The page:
Designers behind the Eisenhower Memorial are using cutting-edge technology to help tell the story of a man known for keeping an eye on the future.
The $100 million memorial to honor the U.S. president and World War II commander is the first 21st century national presidential memorial to include an augmented reality application, officials said Thursday. The application will let visitors to use their smartphones to experience the memorial as more than just a static exhibit.
Unlike virtual reality, which creates a fake digital environment around a real object, augmented reality uses a device like a smartphone to apply an image to real life — such as various hairstyles on a photograph of a person’s head, or geographical information projected onto a view of the street.
“The idea there, the aspiration, is we can engage a whole new generation that doesn’t know about this character in history that’s compelling and engaging, and that fulfills some of the storytelling and interpretation that the memorial is not designed to fulfill,” said Jake Barton, principal of Local Projects, the media design firm behind the e-memorial. “For a president and leader who invested so heavily in science and expression … it’s particularly fitting.”
Eisenhower graduated from West Point and served in World War I before becoming the commander of the Allied Expeditionary Forces during World War II. He was elected president of the United States and was in office from 1953 to 1961.
During his administration, Eisenhower was credited with creating the Interstate Highway System and signing the act that created NASA. This memorial is the seventh national memorial to honor the 34th president. It was approved in 1999 by President Clinton, and despite some conflict about portions of its design, the memorial is set for completion by Memorial Day 2015.
A request for comment from the memorial commission was not returned.
Mr. Barton said the interactive experience will come through an app — software downloaded to a mobile phone — that will be ready for the first visitors.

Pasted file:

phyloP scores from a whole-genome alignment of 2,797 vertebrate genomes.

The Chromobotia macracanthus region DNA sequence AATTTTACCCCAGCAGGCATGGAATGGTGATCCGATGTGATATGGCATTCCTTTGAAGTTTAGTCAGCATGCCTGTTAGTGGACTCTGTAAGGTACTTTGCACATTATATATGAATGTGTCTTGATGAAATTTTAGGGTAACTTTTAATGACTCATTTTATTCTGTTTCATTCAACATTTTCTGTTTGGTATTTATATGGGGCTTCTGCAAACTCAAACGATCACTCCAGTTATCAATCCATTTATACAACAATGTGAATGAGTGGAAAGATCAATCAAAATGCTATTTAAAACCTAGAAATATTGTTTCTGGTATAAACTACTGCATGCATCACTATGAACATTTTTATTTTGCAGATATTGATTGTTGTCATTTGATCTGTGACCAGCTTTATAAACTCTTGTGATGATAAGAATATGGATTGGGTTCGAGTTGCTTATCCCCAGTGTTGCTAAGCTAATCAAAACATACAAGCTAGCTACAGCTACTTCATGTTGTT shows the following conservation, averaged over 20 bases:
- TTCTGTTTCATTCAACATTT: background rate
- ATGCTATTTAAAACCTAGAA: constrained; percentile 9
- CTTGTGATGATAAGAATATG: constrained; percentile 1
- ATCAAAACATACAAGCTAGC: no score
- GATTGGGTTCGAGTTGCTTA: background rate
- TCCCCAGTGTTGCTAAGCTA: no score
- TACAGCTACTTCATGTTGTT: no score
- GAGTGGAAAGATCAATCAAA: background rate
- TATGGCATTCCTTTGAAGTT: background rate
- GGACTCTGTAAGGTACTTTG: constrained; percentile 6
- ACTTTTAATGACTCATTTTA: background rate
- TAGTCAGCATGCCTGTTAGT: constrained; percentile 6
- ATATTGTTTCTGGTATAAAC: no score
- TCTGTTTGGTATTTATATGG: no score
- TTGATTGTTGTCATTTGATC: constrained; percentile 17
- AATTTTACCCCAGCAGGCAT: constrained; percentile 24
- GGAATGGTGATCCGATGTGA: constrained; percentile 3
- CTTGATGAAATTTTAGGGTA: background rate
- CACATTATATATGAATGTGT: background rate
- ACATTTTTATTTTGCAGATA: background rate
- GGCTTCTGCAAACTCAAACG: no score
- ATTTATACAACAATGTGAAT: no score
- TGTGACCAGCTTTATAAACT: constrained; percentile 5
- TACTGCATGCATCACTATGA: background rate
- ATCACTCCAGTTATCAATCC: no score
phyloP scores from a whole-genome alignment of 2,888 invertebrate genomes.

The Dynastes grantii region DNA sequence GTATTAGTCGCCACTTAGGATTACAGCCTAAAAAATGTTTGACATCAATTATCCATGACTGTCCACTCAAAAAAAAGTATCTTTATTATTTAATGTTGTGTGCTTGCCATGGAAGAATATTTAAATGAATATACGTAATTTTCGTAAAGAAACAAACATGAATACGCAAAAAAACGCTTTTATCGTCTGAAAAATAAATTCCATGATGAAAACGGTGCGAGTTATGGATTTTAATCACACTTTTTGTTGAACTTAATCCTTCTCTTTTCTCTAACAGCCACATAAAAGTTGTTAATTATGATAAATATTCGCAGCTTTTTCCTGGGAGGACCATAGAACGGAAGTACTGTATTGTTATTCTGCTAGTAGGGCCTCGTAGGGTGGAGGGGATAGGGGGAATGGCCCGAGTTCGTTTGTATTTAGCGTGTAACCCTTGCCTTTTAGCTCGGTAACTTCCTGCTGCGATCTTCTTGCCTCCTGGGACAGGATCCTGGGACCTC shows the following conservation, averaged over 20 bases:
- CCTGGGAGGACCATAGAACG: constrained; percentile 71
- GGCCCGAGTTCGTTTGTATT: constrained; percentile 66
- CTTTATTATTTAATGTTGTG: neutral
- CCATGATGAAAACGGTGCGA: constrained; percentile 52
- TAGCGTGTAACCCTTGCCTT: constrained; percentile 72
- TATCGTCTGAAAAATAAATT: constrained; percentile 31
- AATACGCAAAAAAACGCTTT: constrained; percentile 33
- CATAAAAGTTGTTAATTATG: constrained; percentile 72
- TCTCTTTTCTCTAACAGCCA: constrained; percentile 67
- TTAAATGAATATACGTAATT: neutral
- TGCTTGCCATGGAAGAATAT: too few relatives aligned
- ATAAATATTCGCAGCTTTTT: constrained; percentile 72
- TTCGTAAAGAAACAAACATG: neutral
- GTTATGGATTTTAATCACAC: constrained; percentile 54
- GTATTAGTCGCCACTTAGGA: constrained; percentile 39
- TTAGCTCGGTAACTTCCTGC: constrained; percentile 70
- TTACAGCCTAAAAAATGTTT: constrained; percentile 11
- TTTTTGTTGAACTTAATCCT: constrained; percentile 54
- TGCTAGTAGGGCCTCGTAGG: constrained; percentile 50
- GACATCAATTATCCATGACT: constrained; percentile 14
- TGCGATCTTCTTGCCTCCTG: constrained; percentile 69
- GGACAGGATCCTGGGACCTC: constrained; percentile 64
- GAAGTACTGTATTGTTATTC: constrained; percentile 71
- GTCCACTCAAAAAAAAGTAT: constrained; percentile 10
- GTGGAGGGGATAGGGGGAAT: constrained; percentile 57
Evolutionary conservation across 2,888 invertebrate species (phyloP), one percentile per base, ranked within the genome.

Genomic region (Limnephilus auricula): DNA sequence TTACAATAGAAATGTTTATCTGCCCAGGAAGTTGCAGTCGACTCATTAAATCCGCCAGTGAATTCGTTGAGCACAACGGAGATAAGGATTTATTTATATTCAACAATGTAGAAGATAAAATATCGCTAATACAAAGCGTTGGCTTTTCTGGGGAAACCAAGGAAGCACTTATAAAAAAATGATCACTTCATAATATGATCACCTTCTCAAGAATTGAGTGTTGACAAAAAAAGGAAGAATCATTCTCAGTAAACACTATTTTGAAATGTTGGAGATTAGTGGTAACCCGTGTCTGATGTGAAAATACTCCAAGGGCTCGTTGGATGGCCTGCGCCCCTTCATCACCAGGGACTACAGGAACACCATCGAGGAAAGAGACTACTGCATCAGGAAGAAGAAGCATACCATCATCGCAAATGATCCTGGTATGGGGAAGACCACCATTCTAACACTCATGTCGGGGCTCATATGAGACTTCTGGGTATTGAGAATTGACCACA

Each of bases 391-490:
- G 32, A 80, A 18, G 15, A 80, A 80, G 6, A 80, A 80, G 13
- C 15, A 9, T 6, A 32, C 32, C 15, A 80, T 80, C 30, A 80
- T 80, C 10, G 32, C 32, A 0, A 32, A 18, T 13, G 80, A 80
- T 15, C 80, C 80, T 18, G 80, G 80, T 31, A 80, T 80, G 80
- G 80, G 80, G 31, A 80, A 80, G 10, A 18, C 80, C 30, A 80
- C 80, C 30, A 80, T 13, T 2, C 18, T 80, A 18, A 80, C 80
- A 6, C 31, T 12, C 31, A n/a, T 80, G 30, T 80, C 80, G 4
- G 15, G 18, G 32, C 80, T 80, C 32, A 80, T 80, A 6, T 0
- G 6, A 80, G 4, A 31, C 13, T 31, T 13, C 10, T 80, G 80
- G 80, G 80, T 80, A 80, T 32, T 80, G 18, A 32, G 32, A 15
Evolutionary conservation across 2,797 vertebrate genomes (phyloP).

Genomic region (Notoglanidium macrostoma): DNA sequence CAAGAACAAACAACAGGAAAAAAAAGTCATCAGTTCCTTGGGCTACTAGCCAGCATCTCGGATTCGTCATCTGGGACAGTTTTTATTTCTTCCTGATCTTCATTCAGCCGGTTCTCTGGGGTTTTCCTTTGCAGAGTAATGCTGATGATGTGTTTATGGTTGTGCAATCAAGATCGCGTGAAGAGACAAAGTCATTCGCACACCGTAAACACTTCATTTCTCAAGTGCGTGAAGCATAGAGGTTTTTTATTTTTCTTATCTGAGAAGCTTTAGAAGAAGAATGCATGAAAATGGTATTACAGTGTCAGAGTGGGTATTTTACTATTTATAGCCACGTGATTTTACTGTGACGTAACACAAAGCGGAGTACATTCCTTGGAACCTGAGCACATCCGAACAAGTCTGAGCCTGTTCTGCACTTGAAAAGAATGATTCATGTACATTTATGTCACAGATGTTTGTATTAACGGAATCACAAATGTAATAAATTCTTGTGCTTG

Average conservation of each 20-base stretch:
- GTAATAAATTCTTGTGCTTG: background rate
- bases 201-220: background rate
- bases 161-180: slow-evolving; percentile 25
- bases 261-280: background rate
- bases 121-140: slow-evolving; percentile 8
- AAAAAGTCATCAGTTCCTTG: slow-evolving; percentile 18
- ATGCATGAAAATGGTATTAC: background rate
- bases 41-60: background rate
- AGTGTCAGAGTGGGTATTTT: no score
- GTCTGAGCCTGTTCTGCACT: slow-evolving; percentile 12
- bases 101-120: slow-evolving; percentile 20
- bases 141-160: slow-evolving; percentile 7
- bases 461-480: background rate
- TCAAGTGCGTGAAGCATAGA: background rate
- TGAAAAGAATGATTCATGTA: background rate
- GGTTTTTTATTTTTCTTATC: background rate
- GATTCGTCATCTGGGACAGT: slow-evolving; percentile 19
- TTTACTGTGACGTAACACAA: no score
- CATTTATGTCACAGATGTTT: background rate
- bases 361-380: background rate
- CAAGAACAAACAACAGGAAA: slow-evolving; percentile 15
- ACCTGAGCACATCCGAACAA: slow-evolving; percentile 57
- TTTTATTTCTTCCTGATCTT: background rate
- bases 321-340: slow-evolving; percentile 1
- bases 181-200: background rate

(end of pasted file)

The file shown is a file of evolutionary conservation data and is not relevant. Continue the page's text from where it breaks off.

Mr. Barton said the e-memorial will have seven “interpretive experiences” showing video, pictures and audio about historic events that not only impacted Eisenhower’s life, but spurred change on a national and international level.
“We’re still in the process of meeting with experts on the history and legacy, but clearly one of them will be D-Day,” Mr. Barton said, referencing the June 6, 1944 invasion of Normandy, France, led by Eisenhower. “When people arrive at the Eisenhower Memorial or look at the memorial’s online presence, they’ll be able to explore the moment in D-Day as if they were there. Using augmented reality, they will be able to see individual soldiers, parts of the battle, as if they were surrounding you while you were walking.”
The site is on a 4-acre plot of land between the National Air and Space Museum and the U.S. Department of Education. Woven metal tapestries high atop 80-foot columns are planned as a barrier between the park and its urban surroundings. Once inside the memorial, visitors can walk among stone engravings that depict images from Eisenhower’s military and political career.
Mr. Barton said the expectation is that the e-memorial app could be used by younger generations of visitors who are tech savvy.
“There’s an awareness that for history in general, maybe even for Eisenhower specifically, we have a generation that doesn’t necessarily know about the historic events that have shaped how our nation works today,” he said. “There’s a broad range of choices that Eisenhower personally made and that are exciting to experience. The legacy we benefit from today,we want to be able to tell that story in a way that makes people aware of the impact we live within even today.”